Surely life is more than paying rent or a mortgage.  Our time on this magnificent planet is too short and brief to spend focusing on the life you don’t have.  Start creating the life you desire and marvel at how much the journey alone will prepare you to enjoy what awaits your sacrifices.  I’m reminded of the words of Marcus Aurelius:

The impediment to action advances action. What stands in the way becomes the way.

The obstacle is the way.

2014-04-18 19.48.52-2The photos are all ones I took this time last year, when Spring had definitely arrived.  For now they are consoling me that we are almost there, as Winter is staying too long this year.

How to Renew Your French Long-Term Stay Visa

The heavy, ancient printer started printing my recipisse.  I closed my eyes.  Whenever the old printer starts running in a French immigration office, you’re in the clear.  I had done it.  I had survived my first year in France and I had just renewed my visa too.  The relief and triumph wasn’t nearly what I felt when I first got one or confirmed it.  But it was relief.  Palpable relief.  I could go on about my year without having to think about this again for a while.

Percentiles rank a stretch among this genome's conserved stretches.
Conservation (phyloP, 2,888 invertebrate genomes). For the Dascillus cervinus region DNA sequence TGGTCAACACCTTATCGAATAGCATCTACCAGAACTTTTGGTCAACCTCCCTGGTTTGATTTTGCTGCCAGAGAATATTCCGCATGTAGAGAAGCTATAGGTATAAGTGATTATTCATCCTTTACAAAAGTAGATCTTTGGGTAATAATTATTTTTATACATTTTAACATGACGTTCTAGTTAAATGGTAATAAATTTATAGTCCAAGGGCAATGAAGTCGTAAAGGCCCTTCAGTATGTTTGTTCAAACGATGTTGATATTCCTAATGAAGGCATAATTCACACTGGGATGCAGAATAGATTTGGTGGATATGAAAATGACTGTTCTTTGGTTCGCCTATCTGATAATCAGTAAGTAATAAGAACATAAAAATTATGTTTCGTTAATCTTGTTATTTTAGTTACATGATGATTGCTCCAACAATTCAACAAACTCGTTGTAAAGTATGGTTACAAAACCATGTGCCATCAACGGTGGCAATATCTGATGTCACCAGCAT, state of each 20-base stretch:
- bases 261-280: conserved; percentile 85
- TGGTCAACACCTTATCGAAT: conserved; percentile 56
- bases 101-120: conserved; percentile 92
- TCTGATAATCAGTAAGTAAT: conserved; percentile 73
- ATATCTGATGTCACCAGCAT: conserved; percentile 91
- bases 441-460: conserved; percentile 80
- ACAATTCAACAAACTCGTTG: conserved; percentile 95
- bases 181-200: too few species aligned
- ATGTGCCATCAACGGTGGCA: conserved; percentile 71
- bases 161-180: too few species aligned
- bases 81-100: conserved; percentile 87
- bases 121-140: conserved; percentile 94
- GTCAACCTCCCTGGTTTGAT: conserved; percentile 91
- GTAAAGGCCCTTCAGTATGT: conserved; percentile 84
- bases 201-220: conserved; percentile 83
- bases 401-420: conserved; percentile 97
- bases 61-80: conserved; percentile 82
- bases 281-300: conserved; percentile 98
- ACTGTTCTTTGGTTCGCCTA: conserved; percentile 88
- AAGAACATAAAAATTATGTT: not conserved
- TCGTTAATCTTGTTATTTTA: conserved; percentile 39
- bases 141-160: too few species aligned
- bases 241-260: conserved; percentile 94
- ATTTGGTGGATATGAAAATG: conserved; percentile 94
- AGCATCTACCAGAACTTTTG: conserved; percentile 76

Because I had originally moved to Paris in December 2013 my one year visa was up that same month in 2014.  Trouble was it was around the time I needed to go back to see my family, take care of some business, etc.  I could have chosen to renew it earlier, or I could have just chosen to move to France sometime other than in December, but there it is.  Think about where you will be in one year whenever you do apply for your visa.  I think December and January make a lot of sense for many, though, because the move has all the notes of “new start” and you give yourself a whole year of runway (although some of our readers need only two months!)